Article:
David Thies was one of those kids who played school at home.

“I’d rope in my grandmother and sister to be my students,” he said.

By middle school, he knew he wanted to be a teacher and work with elementary school children. What he did not realize right away was how unusual that would make him.

“People would tell me elementary schools needed more male teachers, and I would be in demand,” he said. “They were right.”

Thies, who is this year’s Cumberland County teacher of the year, was hired right out of college and is now in his 13th year in the Vineland School District, where he teaches fifth grade at D’Ippolito Elementary School.

Male teachers made up just 24 percent of all certified teachers working in New Jersey public schools in 2009-10, state Department of Education statistics show. That percentage has remained constant during the past decade even as the number of teachers has increased. In 1999-2000, 23,750 men were among the state’s 94,415 teachers. Last year, men made up 27,063 of 114,705 teachers working in public schools.

Bryan Nelson hopes that trend is shifting a bit. The founder of MenTeach said there was a slight increase in male teachers nationally last year, likely related to the recession and a shortage of other jobs. He said the last increases in male teachers were in 1929 during the Great Depression and in 1944, when the G.I. Bill gave more men the opportunity to attend college.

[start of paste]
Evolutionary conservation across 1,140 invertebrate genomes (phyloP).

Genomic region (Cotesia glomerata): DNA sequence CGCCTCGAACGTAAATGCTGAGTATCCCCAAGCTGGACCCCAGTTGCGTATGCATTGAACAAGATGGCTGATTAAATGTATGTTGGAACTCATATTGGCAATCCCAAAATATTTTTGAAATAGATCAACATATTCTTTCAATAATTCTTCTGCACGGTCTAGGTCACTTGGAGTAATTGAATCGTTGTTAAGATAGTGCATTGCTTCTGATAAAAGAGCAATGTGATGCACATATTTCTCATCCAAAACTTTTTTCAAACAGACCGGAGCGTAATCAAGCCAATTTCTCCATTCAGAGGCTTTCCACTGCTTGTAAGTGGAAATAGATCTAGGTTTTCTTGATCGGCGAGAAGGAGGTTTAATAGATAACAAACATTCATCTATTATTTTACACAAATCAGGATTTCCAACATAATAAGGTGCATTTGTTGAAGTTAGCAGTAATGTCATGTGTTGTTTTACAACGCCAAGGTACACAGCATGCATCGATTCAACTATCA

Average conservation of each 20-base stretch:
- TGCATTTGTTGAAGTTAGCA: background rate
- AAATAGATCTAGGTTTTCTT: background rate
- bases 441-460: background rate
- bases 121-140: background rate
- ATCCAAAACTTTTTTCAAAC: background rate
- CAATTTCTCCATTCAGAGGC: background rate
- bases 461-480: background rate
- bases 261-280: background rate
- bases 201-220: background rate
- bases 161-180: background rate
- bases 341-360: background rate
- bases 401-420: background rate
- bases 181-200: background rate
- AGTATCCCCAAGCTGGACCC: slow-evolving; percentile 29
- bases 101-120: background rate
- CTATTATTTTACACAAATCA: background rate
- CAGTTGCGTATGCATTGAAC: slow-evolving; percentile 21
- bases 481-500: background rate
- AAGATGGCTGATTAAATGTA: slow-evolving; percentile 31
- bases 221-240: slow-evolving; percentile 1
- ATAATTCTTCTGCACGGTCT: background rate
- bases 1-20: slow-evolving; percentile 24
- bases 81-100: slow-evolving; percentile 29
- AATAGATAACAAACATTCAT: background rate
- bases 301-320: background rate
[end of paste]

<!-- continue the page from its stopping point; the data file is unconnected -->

He said men face three major roadblocks to becoming teachers: the stereotyping of teaching as a feminine profession, especially in lower grades; a fear of pedophiles preying on children; and the relatively low status and pay.

“It’s just still considered a more feminine culture, and that takes a long time to change,” Nelson said.

Most male teachers are in high schools. State data do not break down teacher assignments by grade, but the percentage of male teachers in regional high school and vocational school districts, where as many as 40 percent of teachers are men, far exceeds the percentage in kindergarten through eighth-grade districts, where as few as 10 percent may be men.

Role models for life

School officials say the issue is not whether one gender is better at teaching but that schools should represent life. When the men most children see in a school are custodians, security guards or gym teachers, they do not get a complete picture of the roles adults play. In urban schools, where many children are being raised by single mothers, male role models help teach boys how to become responsible men.

“First you look for quality educators,” said James Knox Jr., principal of the New York Avenue School in Atlantic City, and a former elementary school teacher in the district. “But it doesn’t hurt to also have good, strong males. Schools should mirror the world.”